Why we should listen to anarchists in the age of Trump
Among the sweeping changes that President Donald J. Trump has already brought to Washington with his inauguration is the specter of window-breaking anarchists.
“Less than two miles from the inaugural ceremonies,” The Washington Post reported on the front page of its website on Friday evening, “anarchists marched through the city’s streets, smashing bus-stop glass, vandalizing businesses and lighting fires.” It goes unexplained how the paper was able to confirm that these protesters were adherents of anarchist political philosophy, since fascists, soccer fans and others have been known for such conduct at times. (To The Post’s credit, at least, if these are the same protesters who also punched white nationalist Richard Spencer in the face, that pretty well points in the anarchist direction.) But whatever you think of such mayhem, or regardless of whom you accuse of it, anarchism is a tradition of thought and practice that we would do well to reconsider in times such as this.
Anarchism shares common roots in the late Enlightenment with liberal republicanism, through figures like William Godwin and Pierre-Joseph Proudhon. They agreed with earlier liberals like Locke, for instance, that people have the capacity to reason and the dignity to self-govern; the difference was that they went further in seeking self-governance at every level and in every corner of life. An occasional ballot box is not enough. Anarchism is not content with any form of coercion, whether by countries or corporations or an electoral college. It is skeptical of all pretenders to authority, like God’s warnings about kings in the Hebrew Bible and Jesus’ indifference to the powers that pretended to rule Palestine in his time. This is the anarchism, for instance, that Dorothy Day inherited and lived by.
On a day that saw the ascent of a man who promises to personally deliver more weapons, walls and wealth for some, anarchism offers a stark alternative. It calls for a politics that doesn’t begin and end with politicians.
Friday’s protests cried this message from the streets—again, regardless of what you think about property damage. They sought to turn our attention away from the presidential performance, to assert that other voices need to be heard besides those speaking from the Capitol steps, to dramatize the dangers they see coming.
On Saturday, women and their supporters marched in Washington and across the country. They have been criticized—like countless other historic demonstrations—for lacking a clear and disciplined enough message, for the likely absence of an immediate outcome translatable into legislation. Somehow it is not enough that they might be doing it for themselves and each other.
Another version of this alternative was evident, also, in the populism of the late 19th century, another era in which rural Americans rose up against the urban elites. But that time, the uprising found its chief footing in farmers’ cooperatives and labor unions—organizations of working people working to meet their own needs. Big men like William Jennings Bryan tried to ride the wave to power, but they mostly failed. Still, within a few decades, the populists’ demands came to pass—then-radical notions like a flexible money supply, women’s suffrage and a progressive income tax.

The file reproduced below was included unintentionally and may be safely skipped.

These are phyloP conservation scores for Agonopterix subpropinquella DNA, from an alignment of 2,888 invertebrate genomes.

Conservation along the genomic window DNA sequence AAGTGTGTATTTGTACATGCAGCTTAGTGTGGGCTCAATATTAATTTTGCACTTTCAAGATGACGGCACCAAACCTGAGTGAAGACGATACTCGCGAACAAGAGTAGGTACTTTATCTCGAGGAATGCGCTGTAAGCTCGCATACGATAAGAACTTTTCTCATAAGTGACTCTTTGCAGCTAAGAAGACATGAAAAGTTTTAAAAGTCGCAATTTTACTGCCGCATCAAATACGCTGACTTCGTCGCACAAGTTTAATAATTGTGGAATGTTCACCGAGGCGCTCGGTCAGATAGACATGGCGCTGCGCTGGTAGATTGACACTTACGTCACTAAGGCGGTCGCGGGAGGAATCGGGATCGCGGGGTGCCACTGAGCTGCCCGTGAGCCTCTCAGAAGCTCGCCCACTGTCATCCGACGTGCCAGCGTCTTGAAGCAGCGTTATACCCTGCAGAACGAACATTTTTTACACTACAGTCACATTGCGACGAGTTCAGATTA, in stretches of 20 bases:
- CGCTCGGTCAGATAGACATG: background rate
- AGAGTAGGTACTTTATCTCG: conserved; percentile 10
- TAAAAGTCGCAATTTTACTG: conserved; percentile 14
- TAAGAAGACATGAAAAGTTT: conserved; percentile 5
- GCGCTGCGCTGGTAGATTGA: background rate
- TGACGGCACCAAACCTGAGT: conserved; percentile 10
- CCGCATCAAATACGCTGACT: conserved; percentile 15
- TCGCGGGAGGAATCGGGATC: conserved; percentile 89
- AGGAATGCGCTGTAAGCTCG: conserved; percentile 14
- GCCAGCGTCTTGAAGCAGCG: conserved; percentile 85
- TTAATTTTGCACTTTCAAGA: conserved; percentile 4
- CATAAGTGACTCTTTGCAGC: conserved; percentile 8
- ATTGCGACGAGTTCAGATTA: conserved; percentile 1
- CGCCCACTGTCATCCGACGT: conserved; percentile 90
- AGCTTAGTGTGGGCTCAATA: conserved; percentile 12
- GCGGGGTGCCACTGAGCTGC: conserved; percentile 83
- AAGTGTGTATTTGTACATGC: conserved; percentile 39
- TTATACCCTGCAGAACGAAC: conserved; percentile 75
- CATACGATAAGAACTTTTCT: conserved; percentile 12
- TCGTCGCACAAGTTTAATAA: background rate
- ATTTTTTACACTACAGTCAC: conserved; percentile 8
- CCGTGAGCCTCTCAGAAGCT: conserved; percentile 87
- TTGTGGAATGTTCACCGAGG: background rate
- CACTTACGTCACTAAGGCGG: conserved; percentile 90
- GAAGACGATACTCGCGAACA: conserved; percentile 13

For the past year or two, we have been living in a theater of the absurd—subjected mercilessly to each latest utterance, and breathless commentary upon it, by one of the delusional egoists who made themselves front-runners for the presidency of the United States. This reality TV show has been going on for far too long, monopolizing our attention far too much. We have formed an addiction to politicians as saviors, as entertainers, as conversation-starters and conversation-stoppers, as pantomimes.
If there’s one thing that unites the populist uprisings in both major parties—on behalf of Bernie Sanders on the left and Trump on right—it is a feeling of powerlessness. Their supporters agree, for instance, about how sweeping international trade pacts have subjected their lives and livelihoods to forces beyond their control. Factories close without explanation or accountability to the communities that depend on them; the economy is supposed to have recovered, but so many of us are still living month-to-month, if that. And as far as those of us who can’t afford lobbyists are concerned, the people in charge do not seem to care.
One way of dealing with this chronic alienation is to rise up and elect a political outsider who describes the world as a horrible distopia that only he can save us from. But there are other ways, too.
Despite the caricatures of black-bloc-style chaos, the bulk of anarchist tradition has sought for people to be better organized in their everyday lives—while they work, where they live, how they manage disagreements. This type of power emanates from below, and it is shared. Anarchists aspire to a kind of world in which the Donald Trumps among us can shout all they want but nobody has the need for flocking to them. Real, daily democracy does not leave much room for quite so much greatness.